Living Legends, Unsung Heroes: Ohio farm girl has watched SH’s transfomation from ‘old timer’ oil town to redeveloped city

Marjorie Grommé now lives in Bixby Towers in Bixby Knolls.

Marjorie Grommé now lives in Bixby Towers in Bixby Knolls.

Cory Bilicko
Managing Editor

Redevelopment has not only helped Signal Hill grow through residential development and increased the city’s population, it has also substantially boosted sales-tax revenue through construction of major retail centers that are now anchored by Costco, Home Depot and numerous car dealerships. Without redevelopment, the small city on the hill might have remained a ghost town of oil derricks.
Marjorie Grommé was there at the beginning, as city treasurer, when Signal Hill received its first redevelopment check in 1975.
Born Marjorie England, she grew up on an Ohio farm with two brothers and two sisters.
Having been a “Rosie the Riveter” during World War II, she was subsequently employed by Westinghouse and, in 1946, traveled to Arizona, where she worked on B-29 and B-47 modifications.
In 1955, she and her husband, Al Posner, moved to California and settled in Signal Hill. They moved to a rental home at 20th Street and Dawson Avenue on April 1, 1955, just in time for their daughter Neena to be born the following month. (Neena is now the publisher of the Signal Tribune.)
Not only has Grommé been active in city government and community activities, she was living in Signal Hill during a number of significant events, such as a plane crash in the city and the Hancock Oil Fire, both in the late 1950s.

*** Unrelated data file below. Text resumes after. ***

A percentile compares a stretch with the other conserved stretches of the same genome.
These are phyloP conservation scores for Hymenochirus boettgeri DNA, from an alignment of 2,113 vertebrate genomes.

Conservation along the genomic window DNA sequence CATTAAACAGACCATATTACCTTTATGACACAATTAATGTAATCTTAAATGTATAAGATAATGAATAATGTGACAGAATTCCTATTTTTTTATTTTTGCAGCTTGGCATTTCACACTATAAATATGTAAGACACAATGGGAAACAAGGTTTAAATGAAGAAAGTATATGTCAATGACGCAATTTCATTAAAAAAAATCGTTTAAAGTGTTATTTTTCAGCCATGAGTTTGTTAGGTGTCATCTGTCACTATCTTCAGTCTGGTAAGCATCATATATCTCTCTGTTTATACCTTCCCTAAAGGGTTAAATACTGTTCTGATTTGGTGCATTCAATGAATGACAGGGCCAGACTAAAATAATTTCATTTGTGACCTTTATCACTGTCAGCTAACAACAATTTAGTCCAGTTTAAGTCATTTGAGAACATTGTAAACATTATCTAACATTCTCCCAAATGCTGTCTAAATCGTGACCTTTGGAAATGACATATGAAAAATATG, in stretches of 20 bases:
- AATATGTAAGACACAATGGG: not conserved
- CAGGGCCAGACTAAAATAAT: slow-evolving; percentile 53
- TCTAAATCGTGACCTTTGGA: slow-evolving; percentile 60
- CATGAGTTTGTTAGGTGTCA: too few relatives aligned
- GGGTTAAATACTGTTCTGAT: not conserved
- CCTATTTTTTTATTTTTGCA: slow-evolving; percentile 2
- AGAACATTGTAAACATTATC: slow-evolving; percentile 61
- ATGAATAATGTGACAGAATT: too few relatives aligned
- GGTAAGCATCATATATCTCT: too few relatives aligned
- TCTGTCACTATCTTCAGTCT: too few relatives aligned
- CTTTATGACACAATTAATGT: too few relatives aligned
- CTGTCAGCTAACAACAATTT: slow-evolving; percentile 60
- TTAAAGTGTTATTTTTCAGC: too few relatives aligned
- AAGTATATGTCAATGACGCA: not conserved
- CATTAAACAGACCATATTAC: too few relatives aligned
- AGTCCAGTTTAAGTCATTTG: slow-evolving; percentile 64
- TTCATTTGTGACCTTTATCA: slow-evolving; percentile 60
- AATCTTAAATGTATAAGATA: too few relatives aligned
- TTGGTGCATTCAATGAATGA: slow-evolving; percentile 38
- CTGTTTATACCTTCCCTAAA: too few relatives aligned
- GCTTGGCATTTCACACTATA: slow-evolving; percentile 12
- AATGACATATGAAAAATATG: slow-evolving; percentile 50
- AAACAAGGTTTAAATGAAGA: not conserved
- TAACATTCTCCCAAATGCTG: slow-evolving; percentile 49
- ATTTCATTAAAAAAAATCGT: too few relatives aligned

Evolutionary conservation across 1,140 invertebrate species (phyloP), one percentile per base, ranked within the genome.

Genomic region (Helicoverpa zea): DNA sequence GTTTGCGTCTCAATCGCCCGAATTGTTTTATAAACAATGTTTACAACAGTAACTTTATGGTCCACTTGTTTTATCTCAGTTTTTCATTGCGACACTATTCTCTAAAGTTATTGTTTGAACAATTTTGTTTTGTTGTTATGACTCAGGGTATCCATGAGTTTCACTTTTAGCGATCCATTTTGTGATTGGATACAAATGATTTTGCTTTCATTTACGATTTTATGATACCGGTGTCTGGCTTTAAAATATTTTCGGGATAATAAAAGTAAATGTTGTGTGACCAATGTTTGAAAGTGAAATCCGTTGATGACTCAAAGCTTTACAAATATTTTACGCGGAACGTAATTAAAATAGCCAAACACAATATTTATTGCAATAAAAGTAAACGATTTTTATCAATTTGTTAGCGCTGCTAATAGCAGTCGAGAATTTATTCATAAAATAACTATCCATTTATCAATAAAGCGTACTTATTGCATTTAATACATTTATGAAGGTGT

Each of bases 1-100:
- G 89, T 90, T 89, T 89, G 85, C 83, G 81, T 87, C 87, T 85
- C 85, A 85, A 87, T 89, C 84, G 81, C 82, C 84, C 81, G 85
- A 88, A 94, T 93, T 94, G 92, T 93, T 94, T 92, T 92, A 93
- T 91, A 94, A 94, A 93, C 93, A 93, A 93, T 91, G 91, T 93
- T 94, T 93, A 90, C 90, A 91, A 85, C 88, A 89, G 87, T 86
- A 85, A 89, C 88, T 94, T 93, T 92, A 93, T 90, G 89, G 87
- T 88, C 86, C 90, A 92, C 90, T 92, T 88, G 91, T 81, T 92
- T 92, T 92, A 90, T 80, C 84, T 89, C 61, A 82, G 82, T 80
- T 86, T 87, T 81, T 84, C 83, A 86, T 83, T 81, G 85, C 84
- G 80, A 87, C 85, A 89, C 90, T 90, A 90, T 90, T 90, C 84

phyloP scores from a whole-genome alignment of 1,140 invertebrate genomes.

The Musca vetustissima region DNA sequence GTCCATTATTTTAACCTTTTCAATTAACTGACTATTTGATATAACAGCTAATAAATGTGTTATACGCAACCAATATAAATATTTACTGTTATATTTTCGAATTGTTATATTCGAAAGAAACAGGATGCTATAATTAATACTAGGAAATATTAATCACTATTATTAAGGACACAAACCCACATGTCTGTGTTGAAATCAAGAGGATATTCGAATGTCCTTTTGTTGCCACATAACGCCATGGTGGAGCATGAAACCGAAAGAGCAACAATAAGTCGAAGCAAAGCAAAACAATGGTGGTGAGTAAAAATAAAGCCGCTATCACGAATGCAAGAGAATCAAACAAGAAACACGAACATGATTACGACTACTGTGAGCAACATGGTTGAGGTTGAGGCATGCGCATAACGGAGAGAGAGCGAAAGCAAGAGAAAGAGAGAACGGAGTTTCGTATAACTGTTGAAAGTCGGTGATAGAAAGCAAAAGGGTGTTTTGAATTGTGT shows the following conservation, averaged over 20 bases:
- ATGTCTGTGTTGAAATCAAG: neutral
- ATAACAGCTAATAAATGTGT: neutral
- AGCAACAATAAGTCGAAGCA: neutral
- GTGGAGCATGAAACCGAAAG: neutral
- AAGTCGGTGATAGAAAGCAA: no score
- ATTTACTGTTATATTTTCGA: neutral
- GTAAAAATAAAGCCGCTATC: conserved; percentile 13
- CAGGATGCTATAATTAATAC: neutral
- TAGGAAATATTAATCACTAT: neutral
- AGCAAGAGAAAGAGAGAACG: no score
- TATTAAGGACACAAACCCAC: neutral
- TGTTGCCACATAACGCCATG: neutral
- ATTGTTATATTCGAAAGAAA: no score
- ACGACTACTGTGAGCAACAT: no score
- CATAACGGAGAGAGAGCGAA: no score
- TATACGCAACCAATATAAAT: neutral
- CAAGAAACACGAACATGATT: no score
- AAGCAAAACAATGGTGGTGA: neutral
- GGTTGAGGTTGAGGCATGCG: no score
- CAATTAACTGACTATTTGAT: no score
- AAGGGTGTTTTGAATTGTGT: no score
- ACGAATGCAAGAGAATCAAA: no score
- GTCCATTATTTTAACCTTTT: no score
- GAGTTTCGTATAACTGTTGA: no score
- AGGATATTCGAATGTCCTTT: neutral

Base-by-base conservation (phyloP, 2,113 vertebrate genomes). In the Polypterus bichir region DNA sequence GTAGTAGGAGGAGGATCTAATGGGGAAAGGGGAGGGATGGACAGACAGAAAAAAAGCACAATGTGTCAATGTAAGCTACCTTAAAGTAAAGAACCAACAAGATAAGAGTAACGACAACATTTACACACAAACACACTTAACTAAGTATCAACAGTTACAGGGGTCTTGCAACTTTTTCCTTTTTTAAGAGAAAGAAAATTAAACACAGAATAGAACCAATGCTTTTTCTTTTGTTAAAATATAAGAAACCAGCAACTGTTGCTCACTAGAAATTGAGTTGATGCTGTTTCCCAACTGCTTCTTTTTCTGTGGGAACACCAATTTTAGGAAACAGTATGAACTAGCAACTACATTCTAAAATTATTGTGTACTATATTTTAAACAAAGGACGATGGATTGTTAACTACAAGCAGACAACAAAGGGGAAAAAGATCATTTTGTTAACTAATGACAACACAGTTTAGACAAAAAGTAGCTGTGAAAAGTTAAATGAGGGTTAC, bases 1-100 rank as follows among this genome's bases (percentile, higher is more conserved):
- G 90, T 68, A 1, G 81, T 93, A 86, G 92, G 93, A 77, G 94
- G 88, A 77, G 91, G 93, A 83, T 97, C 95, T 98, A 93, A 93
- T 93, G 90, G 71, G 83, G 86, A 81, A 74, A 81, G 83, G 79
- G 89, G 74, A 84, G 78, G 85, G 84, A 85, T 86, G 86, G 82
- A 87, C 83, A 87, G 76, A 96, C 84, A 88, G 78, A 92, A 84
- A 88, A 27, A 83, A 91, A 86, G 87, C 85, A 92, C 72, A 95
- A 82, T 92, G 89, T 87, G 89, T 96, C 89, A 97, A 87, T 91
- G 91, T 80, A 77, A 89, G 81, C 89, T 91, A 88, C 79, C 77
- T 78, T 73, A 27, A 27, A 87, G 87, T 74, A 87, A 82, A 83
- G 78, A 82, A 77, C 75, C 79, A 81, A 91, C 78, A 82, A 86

Photos courtesy Marjorie Grommé Marjorie (Posner) Grommé in 1975 with the City of Signal Hill’s first redevelopment check, which was worth $2,477,627.98

Photos courtesy Marjorie Grommé Marjorie (Posner) Grommé in 1975 with the City of Signal Hill’s first redevelopment check, which was worth $2,477,627.98

Grommé has also been active in the Daughers of the American Revolution since 1965. In 1970, she and Posner helped establish an American-Indian Day in Signal Hill. They also founded the American-Indian Volunteers, a nonprofit that worked with local native-American groups, as well as Navajo and Hopi families in Arizona. In 1994, she was selected as Signal Hill Outstanding Older American. To this day, she can be seen at numerous Signal Hill functions, and various City staff, including Council members and mayors, greet her with hugs, kisses and royal treatment.
Grommé spent an hour with the Signal Tribune for an interview about her time as city treasurer, the resistance to redevelopment in its early days, the Hancock Oil Fire and what she thinks makes Signal Hill an interesting place.
Alfred and Marjorie attending a party at the Santa Rita Hotel in Tuscon, Arizona, before they were married

Alfred and Marjorie attending a party at the Santa Rita Hotel in Tuscon, Arizona, before they were married

Tell me about when you became Signal Hill’s city treasurer.
I became city treasurer when Neena’s father, Al Posner, died. He was in his second four-year term as the elected treasurer when he took his own life, and somebody suggested to me that I apply. So I picked up the phone, and I called Bill Mendenhall, who was on the Council and was influential. He said, “Well, why not?” So, he took it to the other council members, and I got the call and [they] said, “Come in. We’d like to talk to you.” And I was appointed. Just as simple as that.